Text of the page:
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ACT II. Weeping in the ancestral tomb of his (newly acquired) estate, Major-General Stanley is wracked by guilt over his lie to the pirates. Frederic is now to lead an expedition against the pirates accompanied by a squad of loyal but rather timid policemen. However, before he can depart on his mission, the Pirate King and Ruth appear with a curious paradox: Frederic was apprenticed to them until his 21st birthday—which is significant because having been born in a Leap Year on February 29th, he has technically had only five birthdays and thus still a Pirate. Ever the slave of duty, Frederic reluctantly agrees to return to the gang to finish his apprenticeship. He feels bound also to reveal that Major-General Stanley is not, in fact, an orphan.
The Pirate King, furious that their tenderness has been abused, vows a terrible vengeance and rushes off with Ruth to prepare the attack. Frederic lingers to say a teary farewell to Mabel, who promises to stay faithful (even though Frederic will not have 21 birthdays until the distant 1940). The police return in time to hide, for a series of roars and crashes herald the pirates' imminent "sneak attack." Soon, Major-General Stanley, his daughters, and the policemen are overcome and held at sword-point. The police sergeant calls upon the ruffians to surrender in the name of the Queen. The command acts like magic. Loyally the pirates kneel to their captives, for it transpires that they are all in fact noblemen who have gone wrong. Major-General Stanley bids them rise as peers are entitled their youthful indiscretions and promises that if they return to their duties in the House of Lords, all will be forgiven. Frederic and Mabel are re-united, and the pirates and other daughters pair off as everyone imagines a very large wedding.
Kevin Kline, Rex Smith, Linda Ronstadt, George Rose, Estelle Parsons.
Original Broadway cast recording. Elektra/Wea (2 discs).
This was my introduction to G&S as a kid, and despite the scorn heaped upon it by purists, it remains my favorite Pirates recording. It's the original cast recording of the legendary 1980 Broadway production starring Kevin Kline and Linda Ronstadt (yes, that Linda Ronstadt). Indeed, those who prefer opera to musical theatre may well be advised to skip ahead to the next pick: to make the opera more suitable for a Broadway audience, producer Joseph Papp's creative team wrote new orchestrations for a synthesizer-based orchestra. Musical tags were expanded or contracted, verses were transposed, and two songs from other G&S operas were interpolated. BUT, while there are plenty of liberties, this is an affectionate treatment by people who obviously love Gilbert and Sullivan. If you can get past the Broadway-style singing and some of the cheesy 80s elements, you'll find this is the most energetic, heartfelt, frenetically funny Pirates on record. Kevin Kline's swaggering Pirate King made him a star, and rightly so. The late George Rose's Major-General is superb (he manages to sing the patter song even faster than most traditional interpreters), and Estelle Parsons – while about as far from an opera singer as one can get – is screamingly funny as Ruth. Rex Smith (former pop-rock heartthrob who recently toured through Charlotte in Kiss Me Kate) is charmingly earnest as Frederic (we won't discuss Ms. Ronstadt). All of the dialogue is included, sharp-witted and well-paced. If you can listen with an open mind, I promise you'll be delighted.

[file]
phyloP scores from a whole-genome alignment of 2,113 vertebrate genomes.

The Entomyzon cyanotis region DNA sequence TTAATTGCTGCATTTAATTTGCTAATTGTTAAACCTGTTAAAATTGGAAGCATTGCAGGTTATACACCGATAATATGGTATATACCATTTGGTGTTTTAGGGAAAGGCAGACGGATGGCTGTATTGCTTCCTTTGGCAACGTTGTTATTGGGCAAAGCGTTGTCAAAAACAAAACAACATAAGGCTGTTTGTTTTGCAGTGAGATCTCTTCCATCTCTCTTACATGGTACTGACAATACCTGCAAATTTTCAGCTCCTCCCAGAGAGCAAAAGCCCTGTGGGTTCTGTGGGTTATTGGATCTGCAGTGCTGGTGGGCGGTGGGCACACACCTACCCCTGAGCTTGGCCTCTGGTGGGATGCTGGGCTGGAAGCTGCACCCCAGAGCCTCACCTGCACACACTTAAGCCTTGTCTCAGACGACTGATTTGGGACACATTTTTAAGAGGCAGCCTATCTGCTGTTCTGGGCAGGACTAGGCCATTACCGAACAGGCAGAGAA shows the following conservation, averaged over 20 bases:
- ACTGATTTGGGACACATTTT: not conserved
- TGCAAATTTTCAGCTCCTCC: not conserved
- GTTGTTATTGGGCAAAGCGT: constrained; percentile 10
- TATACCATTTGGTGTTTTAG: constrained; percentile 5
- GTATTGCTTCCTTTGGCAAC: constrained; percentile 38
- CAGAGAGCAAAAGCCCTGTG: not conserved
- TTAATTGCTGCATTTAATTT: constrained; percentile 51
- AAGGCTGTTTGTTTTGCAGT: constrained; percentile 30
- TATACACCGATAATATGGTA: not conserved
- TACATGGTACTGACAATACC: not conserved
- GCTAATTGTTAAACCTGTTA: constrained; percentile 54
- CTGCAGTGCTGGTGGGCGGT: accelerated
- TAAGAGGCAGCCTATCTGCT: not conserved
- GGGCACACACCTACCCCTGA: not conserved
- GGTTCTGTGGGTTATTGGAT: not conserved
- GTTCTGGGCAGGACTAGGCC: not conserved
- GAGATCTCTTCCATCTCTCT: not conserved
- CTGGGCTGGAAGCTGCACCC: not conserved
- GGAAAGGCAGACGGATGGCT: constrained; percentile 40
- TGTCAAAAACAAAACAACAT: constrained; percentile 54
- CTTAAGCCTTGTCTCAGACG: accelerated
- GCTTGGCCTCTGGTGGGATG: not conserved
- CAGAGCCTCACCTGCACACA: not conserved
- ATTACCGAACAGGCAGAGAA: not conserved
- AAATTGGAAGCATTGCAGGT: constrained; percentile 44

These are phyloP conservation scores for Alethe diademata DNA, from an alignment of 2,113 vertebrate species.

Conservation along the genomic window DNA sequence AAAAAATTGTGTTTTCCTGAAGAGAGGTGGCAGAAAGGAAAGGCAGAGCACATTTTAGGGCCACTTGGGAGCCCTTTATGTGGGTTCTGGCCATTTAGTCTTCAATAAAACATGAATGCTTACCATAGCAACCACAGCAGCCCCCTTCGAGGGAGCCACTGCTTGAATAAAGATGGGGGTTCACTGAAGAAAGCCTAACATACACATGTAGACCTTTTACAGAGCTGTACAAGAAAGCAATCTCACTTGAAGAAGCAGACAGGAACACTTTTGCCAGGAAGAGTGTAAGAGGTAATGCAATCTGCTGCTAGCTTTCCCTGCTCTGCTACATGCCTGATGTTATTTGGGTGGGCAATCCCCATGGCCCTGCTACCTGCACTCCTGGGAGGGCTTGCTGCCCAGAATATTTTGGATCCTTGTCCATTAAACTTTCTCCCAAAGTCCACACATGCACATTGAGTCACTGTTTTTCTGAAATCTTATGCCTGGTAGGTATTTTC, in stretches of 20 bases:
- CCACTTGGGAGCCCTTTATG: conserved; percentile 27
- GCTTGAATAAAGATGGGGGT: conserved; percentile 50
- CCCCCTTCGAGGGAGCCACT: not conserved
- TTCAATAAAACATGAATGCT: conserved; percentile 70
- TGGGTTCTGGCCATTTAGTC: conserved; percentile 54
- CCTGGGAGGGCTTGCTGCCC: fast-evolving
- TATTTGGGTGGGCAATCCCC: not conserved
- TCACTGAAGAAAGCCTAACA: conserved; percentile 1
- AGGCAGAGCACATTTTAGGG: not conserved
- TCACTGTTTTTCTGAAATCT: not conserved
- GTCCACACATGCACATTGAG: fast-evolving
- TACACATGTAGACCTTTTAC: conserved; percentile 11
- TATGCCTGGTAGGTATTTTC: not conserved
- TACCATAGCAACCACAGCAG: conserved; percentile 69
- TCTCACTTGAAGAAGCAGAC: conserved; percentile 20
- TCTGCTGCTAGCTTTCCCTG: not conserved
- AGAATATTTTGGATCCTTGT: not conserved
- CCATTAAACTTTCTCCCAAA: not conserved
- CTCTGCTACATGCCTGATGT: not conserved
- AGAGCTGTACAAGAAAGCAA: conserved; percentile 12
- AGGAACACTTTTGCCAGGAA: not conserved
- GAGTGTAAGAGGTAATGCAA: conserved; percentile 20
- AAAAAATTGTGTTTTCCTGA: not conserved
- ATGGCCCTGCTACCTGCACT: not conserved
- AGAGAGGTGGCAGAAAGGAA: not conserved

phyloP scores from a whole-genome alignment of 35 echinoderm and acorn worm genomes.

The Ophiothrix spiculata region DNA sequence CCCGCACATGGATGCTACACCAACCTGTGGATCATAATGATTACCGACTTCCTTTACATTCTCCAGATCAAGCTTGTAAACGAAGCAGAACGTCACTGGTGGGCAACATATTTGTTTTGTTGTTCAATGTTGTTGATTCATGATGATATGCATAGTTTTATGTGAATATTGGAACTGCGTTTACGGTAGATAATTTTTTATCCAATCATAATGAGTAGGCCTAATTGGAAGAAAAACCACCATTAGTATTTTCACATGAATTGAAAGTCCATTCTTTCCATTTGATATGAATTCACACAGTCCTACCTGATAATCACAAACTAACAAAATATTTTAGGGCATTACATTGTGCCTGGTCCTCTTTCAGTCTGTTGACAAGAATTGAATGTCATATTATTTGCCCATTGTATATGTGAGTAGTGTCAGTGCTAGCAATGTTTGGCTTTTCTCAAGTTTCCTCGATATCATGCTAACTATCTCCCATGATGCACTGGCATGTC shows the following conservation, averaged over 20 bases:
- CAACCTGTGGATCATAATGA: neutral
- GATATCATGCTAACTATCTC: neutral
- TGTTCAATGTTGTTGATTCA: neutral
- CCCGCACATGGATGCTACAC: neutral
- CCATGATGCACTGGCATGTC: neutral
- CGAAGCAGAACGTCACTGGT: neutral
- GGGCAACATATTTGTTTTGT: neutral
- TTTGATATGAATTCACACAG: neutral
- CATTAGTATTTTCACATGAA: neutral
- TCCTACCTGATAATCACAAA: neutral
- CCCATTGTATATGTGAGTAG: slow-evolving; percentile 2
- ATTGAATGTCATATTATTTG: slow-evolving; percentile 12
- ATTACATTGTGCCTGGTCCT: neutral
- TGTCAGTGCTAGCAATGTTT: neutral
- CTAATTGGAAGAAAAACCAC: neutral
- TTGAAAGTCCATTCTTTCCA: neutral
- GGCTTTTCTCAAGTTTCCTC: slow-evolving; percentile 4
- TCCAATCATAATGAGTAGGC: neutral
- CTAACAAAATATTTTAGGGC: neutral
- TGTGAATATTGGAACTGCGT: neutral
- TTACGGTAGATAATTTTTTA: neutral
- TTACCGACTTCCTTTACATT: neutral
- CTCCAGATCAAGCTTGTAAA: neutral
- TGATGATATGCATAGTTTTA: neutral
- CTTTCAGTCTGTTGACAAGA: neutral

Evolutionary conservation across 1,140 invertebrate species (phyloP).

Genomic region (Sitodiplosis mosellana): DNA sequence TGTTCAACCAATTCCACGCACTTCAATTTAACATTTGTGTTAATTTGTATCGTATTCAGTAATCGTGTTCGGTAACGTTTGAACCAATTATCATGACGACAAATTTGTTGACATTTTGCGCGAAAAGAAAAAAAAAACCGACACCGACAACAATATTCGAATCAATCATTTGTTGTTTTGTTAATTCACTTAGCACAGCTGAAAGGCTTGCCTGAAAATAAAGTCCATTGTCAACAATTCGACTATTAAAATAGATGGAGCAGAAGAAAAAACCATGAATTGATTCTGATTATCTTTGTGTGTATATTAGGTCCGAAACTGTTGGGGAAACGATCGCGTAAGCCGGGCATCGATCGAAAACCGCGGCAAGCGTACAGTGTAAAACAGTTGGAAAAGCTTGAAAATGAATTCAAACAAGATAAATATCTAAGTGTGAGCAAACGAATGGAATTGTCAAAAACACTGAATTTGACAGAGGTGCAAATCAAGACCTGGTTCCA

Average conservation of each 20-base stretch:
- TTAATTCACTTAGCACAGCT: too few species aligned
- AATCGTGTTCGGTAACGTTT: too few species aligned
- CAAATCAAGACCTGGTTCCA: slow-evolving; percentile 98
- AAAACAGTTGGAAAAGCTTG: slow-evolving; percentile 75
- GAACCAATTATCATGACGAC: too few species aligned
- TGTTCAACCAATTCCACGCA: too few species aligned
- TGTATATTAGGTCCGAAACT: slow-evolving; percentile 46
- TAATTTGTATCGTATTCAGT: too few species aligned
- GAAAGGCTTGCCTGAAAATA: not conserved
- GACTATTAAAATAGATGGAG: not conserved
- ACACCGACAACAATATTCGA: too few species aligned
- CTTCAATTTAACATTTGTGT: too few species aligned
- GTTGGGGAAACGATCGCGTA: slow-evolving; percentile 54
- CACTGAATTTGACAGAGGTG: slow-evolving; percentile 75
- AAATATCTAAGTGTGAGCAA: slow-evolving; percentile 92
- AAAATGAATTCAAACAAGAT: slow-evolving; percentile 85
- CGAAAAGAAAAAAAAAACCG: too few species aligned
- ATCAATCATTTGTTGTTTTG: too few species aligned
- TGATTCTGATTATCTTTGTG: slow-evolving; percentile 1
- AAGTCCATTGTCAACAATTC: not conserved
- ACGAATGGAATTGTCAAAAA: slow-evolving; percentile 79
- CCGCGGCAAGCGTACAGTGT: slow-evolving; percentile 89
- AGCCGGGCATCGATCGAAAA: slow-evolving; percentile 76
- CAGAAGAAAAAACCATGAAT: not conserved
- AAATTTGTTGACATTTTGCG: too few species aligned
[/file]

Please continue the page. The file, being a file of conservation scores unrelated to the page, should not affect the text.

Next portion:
NOTE – the infamous movie version (with much the same cast, except for Angela Lansbury as Ruth) pales in comparison, due to drastic cuts and poor production values. If you're looking for a video, the original Central Park performance of the stage show is available on DVD.
For the full list of recommended recordings visit Chad's Choice.
Both natives of London, Sullivan studied at the Royal Academy of Music and the Leipzig Academy, and went on to compose numerous oratorios and other sacred and orchestral works. Gilbert, six years older, made his name both as a poet and playwright as well as a satirist and caricature artist (his humorous drawings often appeared in the fashionable magazine Punch). Both men strived for fame and acceptance as "serious" artists, Gilbert with his play Pygmalion & Galatea, and Sullivan with his grand opera Ivanhoe. However, it was their work together that would secure them a place in history.
Introduced by the impresario Richard D'Oyly Carte, their collaboration began in 1875 with the one-act Trial by Jury. They would go on to write many more operettas together (although, being serious men, they always referred to their works as "operas"), including H.M.S. Pinafore (1878), The Pirates of Penzance (1879), Iolanthe (1882), The Mikado (1885), Ruddigore (1887) and The Yeoman of the Guard (1888). Nearly all of these were first performed at D'Oyly Carte's Savoy Theater, and have become known as the "Savoy Operas."
Despite their differences in personal temperament—they were never good friends and often collaborated only by correspondence—they were as ideal a librettist-composer team as ever existed, with Gilbert's poetic and satiric gifts finding a perfect match in Sullivan's genius for delectable melody and musical parody. Although the Savoy "Operas" never achieved the same kind of fame abroad as in English-speaking countries, the works of Gilbert and Sullivan are still performed all over England and the U.S., delighting people over a hundred years later.
No Language Barrier!
Enjoy the beauty of the original language and understand it all with English translations. The English text is projected on a screen above the stage for each opera. Easy to follow, and easy to understand every twist and turn of the plot!